Later, mathematicians developed the concept of convergent series, the addition of infinitely many quantities resulting in a finite sum, which showed that physical motion was possible. Motion played a fundamental role in the emergence of both Newtonian and Einsteinian physics. Particularly, the relativity of motion and reference frames are core concepts of Einsteinian physics, and ways those concepts work in the brain and mind constitute a significant part of Ogmen’s research.

“Although brain science was mostly philosophical in ancient times, and Zeno was wrong about the physics side, he was correct that the brain could create motion when it did not exist,” Ogmen said. “However, a full appreciation of how the brain creates motion when it does not exist had to wait until 19th century.”

The chapter covers psychological theories of apparent and real motion that emerged with the work of Sigmund Exner and Max Wertheimer during the late 19th and early 20th centuries, which led to the development of Gestalt psychology. After the discovery of apparent motion with relatively simple stimuli, researchers started to investigate more complex stimulus configurations wherein multiple objects and object parts move simultaneously. In order to explain human perception of these complex motion patterns, they needed to establish coordinate systems, or reference frames, used in the brain to compute motion. Coordinate systems and reference frames also have a long history in science.

The earliest astronomers observed planetary motions and selected the Earth as the center of their coordinate system. With an Earth-centered system, the motions of the planets were extremely complex. Copernicus later used the sun as the center of planetary motions, which simplified the system of motion tremendously.

“Both systems describe planetary motions, but the sun as the center of the reference frame makes the physics and the math coherent,” Ogmen said. “So we must have a reference frame, and the choice of a reference frame is crucial in describing motion in its appropriate context. ”

In 1929, Karl Duncker, Gestalt psychologist, conducted an experiment that emphasized the importance of reference frames in motion perception. He required subjects to indicate their percepts while observing slight movements of a rectangle around a stationary point. Most of the subjects observed the point moving rather than the rectangle, and Duncker coined the illusion as induced motion. Scientists continue to study the phenomenon to understand how and why the brain selects particular reference frames.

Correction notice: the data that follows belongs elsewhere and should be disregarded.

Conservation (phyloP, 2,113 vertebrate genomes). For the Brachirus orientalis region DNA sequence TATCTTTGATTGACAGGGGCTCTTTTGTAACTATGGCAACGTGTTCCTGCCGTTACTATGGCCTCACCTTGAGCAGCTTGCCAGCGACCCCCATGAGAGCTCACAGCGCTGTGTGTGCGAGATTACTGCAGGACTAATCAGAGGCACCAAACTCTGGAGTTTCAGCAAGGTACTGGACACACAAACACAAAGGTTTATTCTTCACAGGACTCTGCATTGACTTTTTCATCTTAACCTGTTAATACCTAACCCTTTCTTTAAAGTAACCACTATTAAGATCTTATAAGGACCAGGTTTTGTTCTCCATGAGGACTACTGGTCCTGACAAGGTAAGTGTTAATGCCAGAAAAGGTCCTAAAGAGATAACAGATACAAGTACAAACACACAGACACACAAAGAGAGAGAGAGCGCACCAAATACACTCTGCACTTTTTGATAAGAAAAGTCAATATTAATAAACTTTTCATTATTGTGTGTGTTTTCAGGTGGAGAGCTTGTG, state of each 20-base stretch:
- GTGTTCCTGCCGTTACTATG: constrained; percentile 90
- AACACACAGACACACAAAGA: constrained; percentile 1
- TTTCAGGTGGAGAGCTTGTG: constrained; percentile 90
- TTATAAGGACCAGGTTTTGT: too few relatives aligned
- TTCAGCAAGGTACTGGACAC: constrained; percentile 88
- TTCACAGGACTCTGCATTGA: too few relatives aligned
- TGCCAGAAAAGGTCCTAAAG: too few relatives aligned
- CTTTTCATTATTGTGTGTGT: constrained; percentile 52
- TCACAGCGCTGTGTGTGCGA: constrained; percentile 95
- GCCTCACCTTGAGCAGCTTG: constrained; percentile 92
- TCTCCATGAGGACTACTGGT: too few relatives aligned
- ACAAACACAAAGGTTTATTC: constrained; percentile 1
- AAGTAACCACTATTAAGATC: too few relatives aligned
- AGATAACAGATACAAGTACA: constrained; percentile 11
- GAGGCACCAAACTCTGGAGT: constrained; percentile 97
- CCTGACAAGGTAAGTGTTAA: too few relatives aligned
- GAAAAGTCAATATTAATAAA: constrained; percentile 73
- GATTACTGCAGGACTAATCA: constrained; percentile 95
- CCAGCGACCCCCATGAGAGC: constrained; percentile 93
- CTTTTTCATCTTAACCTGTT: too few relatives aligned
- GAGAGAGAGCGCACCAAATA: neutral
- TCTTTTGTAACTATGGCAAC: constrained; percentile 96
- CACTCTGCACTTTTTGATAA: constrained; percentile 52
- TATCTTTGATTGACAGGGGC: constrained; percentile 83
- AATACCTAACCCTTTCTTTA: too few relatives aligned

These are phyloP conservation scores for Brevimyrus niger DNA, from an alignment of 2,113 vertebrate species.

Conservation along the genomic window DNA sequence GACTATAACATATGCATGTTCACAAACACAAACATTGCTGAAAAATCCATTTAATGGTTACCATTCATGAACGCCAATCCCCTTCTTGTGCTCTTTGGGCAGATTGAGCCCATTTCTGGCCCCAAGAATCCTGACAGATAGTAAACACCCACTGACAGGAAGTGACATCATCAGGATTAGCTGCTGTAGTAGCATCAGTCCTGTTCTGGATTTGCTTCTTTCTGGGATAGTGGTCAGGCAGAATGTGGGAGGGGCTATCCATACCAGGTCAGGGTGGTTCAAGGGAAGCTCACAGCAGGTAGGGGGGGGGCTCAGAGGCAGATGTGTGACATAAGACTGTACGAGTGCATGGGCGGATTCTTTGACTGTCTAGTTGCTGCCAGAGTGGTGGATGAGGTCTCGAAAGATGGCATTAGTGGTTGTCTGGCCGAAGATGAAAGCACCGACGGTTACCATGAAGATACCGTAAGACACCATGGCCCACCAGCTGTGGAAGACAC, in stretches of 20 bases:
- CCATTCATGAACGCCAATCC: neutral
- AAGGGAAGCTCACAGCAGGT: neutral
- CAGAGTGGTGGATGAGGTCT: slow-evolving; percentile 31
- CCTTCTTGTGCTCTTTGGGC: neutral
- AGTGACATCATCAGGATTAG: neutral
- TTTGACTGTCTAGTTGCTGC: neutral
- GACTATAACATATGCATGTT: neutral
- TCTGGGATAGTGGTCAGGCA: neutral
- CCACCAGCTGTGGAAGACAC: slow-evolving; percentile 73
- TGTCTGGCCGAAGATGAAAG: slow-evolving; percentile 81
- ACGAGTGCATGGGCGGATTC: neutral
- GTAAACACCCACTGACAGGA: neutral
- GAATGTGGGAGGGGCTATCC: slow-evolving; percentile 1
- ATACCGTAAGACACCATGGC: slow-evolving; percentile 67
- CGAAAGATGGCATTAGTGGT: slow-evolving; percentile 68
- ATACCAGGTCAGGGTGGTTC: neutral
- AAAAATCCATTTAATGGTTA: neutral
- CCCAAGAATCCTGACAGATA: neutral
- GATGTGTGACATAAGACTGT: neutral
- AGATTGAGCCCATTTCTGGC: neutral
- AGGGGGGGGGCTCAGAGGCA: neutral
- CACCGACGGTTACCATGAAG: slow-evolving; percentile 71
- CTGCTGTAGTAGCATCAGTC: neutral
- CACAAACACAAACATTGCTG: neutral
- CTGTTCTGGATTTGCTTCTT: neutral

“We’re trying to understand the processes of motion perception in the visual system to create engineering products that not only imitate biological systems, but improve upon them,” Ogmen said.

For the last decade, Ogmen, Herzog, and their students have studied ways the visual system selects reference frames. They published about 30 peer-reviewed journal articles, which culminated in a two-stage theory of reference frame construction. According to their theory, the first stage consists of detection and grouping of motion vectors, which determines the appropriate reference frames in different parts of the visual field. The second stage computes relative motions within these fields based on each reference frame, and the computations achieved during the second stage give rise to perceptual experience. Their more recent studies, conducted with electroencephalogram (EEG) and functional magnetic resonance imaging (fMRI) techniques, have provided evidence for their theory and pointed to potential neural correlates underlying the computations.

“Most biological systems, including the human visual system, devote extensive neural processing resources to motion analysis,” Ogmen said. “In fact, in the brain, motion is not derived indirectly from other perceptual dimensions, rather, it is a fundamental dimension of our visual system. Understanding how this fundamental dimension leads to the construction of ecologically valid representations of our environment is key in reverse-engineering the brain.”